"There is no greater sorrow on earth than the loss of one's native land." - Euripides 431 B.C.
Politics blamed for hasty embrace of Pearson plan
Sydney Morning Herald - Monday, July 16, 2007 |
Author: Joel Gibson Indigenous Affairs Reporter
Changes in the welfare system and the Howard Government's intervention in the Northern Territory are based on an ailing trial that has been misrepresented in reports by the Cape York leader Noel Pearson , a former employee with the team undertaking the trial says.
But the Government forged ahead with the changes regardless because it wanted to act on July 1 in the lead-up to the impending federal election, said Philip Martin, who worked as a families officer in Aurukun for six months with Mr Pearson's Cape York Partnerships.
Aurukun is one of four north Queensland Aboriginal communities involved in Mr Pearson's welfare reform trial, which has pioneered a "tough love" approach of managing the welfare money of parents who neglect their children or fail to send them to school.
Mr Martin said political pressure from the Government had undermined the project, which is the ostensible basis for welfare changes in the Northern Territory - rules that are to be extended to all parents who receive welfare payments.
Aurukun now wants out of the trial but is trapped, he said, and Mr Pearson's report on the success of the programs "barely cites the actual research conducted with real people within the welfare reform pilot communities".
"I walked out [in May] because the project was a sham. It was only a veneer of community consultation," Mr Martin said.
Mr Martin is the first Cape York employee to speak about the effect of political pressure on the project.
Five months into a two-year project, he said, the project was beset by "a profound ambivalence towards community partners in the project, a willingness by Noel to invest the Aboriginal people of Cape York into his untested vision of social reform, and . . . a high level of collusion between the federal Coalition's election cycle planning and Noel's welfare reform pilot".
He said his research had been twisted beyond recognition to win federal funding and to suit the Government's election strategy.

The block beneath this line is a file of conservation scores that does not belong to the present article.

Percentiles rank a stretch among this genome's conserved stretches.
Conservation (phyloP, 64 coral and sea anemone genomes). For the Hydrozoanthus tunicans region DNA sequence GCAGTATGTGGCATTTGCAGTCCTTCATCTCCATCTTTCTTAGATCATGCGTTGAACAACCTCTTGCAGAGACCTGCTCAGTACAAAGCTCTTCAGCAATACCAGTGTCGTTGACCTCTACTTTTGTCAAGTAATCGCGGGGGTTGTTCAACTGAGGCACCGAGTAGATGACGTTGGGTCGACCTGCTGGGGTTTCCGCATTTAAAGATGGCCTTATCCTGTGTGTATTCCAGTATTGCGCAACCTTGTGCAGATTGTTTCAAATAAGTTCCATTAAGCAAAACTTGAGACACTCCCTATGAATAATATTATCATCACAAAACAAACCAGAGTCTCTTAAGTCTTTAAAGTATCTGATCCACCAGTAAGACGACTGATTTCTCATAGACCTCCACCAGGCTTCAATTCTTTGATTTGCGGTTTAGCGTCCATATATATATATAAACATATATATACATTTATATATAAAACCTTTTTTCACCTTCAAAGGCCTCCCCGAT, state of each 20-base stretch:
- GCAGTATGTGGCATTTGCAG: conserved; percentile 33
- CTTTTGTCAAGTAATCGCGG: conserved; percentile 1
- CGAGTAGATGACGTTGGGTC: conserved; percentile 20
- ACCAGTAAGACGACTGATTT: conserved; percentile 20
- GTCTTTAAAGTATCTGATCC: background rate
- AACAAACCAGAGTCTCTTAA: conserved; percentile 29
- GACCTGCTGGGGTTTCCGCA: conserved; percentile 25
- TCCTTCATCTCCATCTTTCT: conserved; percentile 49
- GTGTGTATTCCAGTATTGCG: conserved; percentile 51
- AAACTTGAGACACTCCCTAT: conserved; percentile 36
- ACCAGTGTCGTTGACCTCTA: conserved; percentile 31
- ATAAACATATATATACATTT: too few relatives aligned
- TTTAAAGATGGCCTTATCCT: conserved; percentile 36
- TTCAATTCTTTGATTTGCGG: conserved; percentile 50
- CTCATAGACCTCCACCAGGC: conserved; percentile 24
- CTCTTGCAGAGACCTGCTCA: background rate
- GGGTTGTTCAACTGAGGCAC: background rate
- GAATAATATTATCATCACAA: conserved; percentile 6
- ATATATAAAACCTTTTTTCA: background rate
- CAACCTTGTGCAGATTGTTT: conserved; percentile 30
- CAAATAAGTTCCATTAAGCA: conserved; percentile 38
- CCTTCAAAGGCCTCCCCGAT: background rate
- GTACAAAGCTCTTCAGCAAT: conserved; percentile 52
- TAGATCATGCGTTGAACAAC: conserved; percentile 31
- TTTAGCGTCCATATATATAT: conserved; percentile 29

"This research now supposedly underpins Cape York Institute's major policy platform, From Hand Out to Hand Up," Mr Martin said.
"I say supposedly, as information collected during my time in Aurukun is everywhere inferred but is in no way explicit in the document. This has political and practical implications, saying nothing of its ethical breaches to the people who provided it.
"If you read the policy paper - a suite of policy design recommendations backed by the research I and seven others did, but re-packaged and often unrecognisable - you'd think the welfare reform agenda responds to community-identified issues, and is being called for by community members themselves. This is not quite the case."
As a result of the political pressure on the trial some key reservations about the proposals were ignored, Mr Martin said, including that domestic violence could increase if mothers had their family tax benefits A and B cut for their children's truancy, because male family members also relied on that money.
The reports should have contained a caveat saying that Mr Pearson's welfare reforms were suited to regional but not remote communities, he said. "In Aurukun, which is the only remote pilot community that bears any resemblance to the remote NT communities, it has been an abject failure."
In a March 20 email, following a visit by the Indigenous Affairs Minister, Mal Brough, the project manager, Stephen Iles, wrote to team members to reassure them their trial had not been hijacked by the Government.
"While the timing of the proposal takes advantage of the minister's desire for change and the likely timing of the next federal election, it is a strong endorsement of the quality of your work to date," he wrote.
But team members were "outraged" at the Government's interference and their lack of input, Mr Martin said - and were again upset with the From Hand Out to Hand Up report.
Mr Martin said the report "barely cites the actual research conducted with real people within the welfare reform pilot communities".
Mr Brough received that report on June 19, describing it as "a high-quality report" which the Government would closely examine. Two days later, he and the Prime Minister, John Howard, announced the radical federal intervention in the Territory.
Mr Brough said yesterday that the From Hand Out to Hand Up report had been commissioned in late 2005.
"Implementation of aspects of the report require Queensland Government legislation and Premier Beattie has indicated his support for the report's proposals. To suggest the Australian Government was acting in an election context implies we were colluding with the Queensland Labor Government for electoral purposes, which is just ridiculous," he said.
Mr Pearson said yesterday that his reporting so far had not included details of community consultations because they were being prepared for a September report.
Mr Martin was "a very perceptive, very intelligent bloke", he said, who had been fantastic in engaging the Aurukun community.
"People like Philip probably feel they have done some very valuable work. But we're not writing a PhD here. We are putting together a report that seeks government support, and we have got that."
He said government involvement had not jeopardised the quality of the trial. "We're here to take advantage of an opportunity. We'd be idiots if we didn't do that. Of course we have to take into account changing political conditions."